As usual, a nauseating round of speculation for something none of you nay-sayers has the least bit of first hand knowledge of. Of course, that didn’t stop you guys before, and it won’t stop you in the future….stupidity begets more stupidity. Anyone who knows Elmar Oliveira would think twice about making such unfounded accusations, but what we’re getting from the mob here is not even approaching thinking once. I suppose I should give thanks that the racism card, which is usually heaped on with relish, wasn’t explicitly played THIS time.

  • Elizabeth says:

    I attended the competition, and I’d like to address your questions (I have no stake in this one way or another – I was just there as an observer). First of all, the rules put out by the competition (you can find them on the website) are quite clear – the judges and the performers sign a conflict of interest statement making clear their relationships. They do not have a vote on their own students, and the judges are required NOT to discuss the judging with each other. The judging is numerical. On the day of the semis I overheard them discussing that anyone who made it into the finals had to have at least a certain number and recommending that they use decimal points to try and prevent a tie. After each round each judge went upstairs with David Cerone (head judge) only (they were not allowed to all be in the judging room together) and submitted their numbers, which were tallied by an outside agency, then came right back downstairs. I was downstairs waiting to learn the results, and so saw it happening. Furthermore, there was at least one other quarterfinalist who was the student of a judge (Shiffman) who did not make it past the quarters. And in the finals Choi and Sedona came in only 2nd and 4th of the four finalists.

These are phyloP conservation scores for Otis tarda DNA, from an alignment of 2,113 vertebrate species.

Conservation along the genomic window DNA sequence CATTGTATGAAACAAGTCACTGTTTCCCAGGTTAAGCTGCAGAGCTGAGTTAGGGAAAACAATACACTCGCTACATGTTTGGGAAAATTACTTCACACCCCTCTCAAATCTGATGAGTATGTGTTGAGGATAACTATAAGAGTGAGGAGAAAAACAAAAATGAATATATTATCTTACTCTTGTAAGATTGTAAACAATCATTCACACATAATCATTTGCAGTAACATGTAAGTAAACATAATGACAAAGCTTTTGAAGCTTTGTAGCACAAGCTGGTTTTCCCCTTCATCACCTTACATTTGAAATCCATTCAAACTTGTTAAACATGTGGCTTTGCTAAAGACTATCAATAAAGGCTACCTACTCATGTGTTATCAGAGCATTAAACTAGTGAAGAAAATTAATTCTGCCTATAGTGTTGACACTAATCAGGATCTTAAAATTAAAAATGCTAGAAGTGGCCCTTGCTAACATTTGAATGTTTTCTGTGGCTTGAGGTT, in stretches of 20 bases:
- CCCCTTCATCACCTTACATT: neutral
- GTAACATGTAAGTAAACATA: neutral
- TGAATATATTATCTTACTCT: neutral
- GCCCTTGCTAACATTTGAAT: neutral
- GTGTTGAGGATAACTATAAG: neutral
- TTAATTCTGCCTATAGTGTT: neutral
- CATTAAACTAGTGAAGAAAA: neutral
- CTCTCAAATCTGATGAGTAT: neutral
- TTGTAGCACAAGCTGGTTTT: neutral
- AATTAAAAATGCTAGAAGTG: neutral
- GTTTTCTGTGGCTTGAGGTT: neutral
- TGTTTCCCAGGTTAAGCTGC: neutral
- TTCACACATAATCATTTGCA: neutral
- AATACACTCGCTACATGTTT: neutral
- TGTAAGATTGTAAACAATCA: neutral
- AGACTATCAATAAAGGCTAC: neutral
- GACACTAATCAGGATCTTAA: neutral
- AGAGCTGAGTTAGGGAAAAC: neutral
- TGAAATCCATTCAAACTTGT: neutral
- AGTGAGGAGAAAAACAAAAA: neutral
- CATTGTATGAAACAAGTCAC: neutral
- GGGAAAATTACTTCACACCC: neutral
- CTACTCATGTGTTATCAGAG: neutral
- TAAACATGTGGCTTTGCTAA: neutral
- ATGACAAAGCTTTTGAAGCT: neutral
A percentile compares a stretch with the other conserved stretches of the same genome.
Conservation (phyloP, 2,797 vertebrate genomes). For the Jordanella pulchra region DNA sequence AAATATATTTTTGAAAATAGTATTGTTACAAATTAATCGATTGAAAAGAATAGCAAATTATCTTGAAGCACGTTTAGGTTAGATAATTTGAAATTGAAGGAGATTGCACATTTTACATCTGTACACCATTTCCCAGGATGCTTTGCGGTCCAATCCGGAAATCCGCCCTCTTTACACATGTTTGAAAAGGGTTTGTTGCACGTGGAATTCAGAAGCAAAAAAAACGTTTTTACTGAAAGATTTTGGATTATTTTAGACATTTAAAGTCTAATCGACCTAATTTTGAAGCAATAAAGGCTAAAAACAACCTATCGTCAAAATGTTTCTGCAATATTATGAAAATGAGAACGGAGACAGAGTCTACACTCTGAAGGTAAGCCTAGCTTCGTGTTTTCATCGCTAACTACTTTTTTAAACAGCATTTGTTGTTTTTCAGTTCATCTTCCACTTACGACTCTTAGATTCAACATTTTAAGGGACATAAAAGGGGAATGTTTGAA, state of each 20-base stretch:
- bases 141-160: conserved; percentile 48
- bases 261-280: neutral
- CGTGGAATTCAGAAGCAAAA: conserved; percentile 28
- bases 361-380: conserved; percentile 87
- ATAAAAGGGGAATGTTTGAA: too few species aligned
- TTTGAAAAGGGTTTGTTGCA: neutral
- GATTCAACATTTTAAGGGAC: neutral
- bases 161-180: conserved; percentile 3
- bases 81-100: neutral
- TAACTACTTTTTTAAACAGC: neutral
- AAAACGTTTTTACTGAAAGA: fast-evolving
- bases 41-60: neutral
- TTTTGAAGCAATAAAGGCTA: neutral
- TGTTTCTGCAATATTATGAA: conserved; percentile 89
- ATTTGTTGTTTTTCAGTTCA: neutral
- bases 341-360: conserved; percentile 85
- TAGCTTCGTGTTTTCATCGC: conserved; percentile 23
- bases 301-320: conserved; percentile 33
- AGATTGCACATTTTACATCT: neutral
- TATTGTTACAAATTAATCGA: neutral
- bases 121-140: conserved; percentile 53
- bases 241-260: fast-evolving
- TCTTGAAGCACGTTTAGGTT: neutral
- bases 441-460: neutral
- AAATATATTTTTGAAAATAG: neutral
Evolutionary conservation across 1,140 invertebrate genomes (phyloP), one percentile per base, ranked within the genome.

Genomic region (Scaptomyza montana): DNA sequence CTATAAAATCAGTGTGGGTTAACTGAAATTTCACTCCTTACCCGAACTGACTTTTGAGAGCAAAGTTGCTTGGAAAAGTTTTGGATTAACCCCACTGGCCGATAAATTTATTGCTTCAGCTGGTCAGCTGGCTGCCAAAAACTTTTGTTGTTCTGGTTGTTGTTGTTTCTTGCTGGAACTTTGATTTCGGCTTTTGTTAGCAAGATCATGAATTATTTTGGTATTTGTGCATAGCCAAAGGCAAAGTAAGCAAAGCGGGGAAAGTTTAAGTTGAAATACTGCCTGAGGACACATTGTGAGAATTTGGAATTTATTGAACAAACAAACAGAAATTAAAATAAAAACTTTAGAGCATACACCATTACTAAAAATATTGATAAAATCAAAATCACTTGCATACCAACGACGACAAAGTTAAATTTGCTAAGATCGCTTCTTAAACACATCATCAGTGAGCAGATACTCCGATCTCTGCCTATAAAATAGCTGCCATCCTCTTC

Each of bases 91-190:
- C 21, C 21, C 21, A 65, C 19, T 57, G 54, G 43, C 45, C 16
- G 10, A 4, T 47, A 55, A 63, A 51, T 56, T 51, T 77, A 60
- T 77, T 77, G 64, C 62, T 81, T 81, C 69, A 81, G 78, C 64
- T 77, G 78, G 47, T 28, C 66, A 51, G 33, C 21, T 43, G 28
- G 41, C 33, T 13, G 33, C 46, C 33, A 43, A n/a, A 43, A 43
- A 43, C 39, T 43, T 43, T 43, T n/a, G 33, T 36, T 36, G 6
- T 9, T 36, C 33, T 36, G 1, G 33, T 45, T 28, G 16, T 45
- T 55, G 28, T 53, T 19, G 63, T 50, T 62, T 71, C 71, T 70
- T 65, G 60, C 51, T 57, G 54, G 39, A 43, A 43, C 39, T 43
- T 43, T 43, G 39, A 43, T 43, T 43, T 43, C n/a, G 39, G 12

The right person won the competition. Please do not call HIS win into doubt just in order to put out a salacious headline. Of the others, Sedona was my next favorite until the finals, but he didn’t win, and I think that was the right call based on the final round. In my opinion Choi’s performance was the best of the three Brahms performances (the winner played Saint-Saens B Minor) and the final judging was based only on the concerto performance. So it would make sense that she came in 2nd.

    Finally, these were all magnificent performers. On a given day one could vote different ways. Oliveira intentionally chose judges who are all themselves teachers and so it is not surprising that some of them had students in the competition. Also in the competition rules – the scoring will be posted on the website. Given questions about other competitions EOIVC seems to be trying hard for transparency and fairness.